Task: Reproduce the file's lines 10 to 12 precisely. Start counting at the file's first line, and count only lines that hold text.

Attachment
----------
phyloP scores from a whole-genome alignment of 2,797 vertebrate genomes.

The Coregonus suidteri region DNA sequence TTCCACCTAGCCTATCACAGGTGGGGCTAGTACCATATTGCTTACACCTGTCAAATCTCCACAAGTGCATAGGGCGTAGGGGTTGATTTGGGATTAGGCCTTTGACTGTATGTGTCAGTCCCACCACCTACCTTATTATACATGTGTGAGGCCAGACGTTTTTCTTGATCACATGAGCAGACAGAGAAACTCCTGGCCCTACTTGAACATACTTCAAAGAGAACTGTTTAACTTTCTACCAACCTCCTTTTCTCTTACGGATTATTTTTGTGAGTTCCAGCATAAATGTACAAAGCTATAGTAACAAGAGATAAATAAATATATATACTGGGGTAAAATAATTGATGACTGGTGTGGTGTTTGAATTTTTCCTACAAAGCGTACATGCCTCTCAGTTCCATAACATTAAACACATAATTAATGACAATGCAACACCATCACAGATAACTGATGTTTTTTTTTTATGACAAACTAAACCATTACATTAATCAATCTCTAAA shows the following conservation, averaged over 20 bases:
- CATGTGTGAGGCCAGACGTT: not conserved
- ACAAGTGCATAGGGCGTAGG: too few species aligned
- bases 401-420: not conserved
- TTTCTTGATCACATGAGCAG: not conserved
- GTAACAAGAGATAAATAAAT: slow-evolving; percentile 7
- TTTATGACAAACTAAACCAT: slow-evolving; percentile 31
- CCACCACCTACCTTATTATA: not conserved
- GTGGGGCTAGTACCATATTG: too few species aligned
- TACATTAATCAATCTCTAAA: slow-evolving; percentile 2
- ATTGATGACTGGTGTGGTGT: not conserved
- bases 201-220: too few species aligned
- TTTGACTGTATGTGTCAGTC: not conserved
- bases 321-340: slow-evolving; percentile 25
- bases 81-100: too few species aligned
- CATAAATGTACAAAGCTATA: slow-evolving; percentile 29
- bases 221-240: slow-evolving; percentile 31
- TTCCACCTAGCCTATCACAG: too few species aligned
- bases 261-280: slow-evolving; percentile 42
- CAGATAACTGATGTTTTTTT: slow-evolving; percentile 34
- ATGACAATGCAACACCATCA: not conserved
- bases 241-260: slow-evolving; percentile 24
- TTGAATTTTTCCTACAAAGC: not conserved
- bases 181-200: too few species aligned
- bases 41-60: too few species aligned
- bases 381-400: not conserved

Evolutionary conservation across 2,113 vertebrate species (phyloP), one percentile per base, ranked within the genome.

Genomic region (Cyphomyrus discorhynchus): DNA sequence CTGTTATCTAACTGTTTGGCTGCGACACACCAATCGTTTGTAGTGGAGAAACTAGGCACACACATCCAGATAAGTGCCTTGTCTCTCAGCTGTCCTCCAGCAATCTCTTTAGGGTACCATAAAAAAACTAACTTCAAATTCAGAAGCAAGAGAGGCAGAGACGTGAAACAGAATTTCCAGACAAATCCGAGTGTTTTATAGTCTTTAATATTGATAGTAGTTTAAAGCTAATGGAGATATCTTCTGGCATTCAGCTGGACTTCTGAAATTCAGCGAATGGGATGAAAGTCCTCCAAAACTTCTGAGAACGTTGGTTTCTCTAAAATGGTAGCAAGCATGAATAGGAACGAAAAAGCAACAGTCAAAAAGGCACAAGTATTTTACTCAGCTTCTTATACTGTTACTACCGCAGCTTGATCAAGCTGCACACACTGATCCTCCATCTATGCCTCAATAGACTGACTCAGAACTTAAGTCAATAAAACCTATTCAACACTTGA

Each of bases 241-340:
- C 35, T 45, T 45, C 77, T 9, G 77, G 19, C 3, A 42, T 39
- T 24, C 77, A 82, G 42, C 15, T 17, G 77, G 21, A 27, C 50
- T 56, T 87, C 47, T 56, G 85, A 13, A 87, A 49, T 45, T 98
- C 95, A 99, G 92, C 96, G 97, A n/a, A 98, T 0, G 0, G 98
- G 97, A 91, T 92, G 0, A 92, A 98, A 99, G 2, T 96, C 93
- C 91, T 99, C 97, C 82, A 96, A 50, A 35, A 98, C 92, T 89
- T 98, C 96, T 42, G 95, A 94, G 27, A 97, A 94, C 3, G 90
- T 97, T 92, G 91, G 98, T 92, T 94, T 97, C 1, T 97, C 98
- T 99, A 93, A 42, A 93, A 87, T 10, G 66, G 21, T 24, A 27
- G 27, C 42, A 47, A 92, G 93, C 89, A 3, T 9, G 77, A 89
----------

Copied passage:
- GTGGGGCTAGTACCATATTG: too few species aligned
- TACATTAATCAATCTCTAAA: slow-evolving; percentile 2
- ATTGATGACTGGTGTGGTGT: not conserved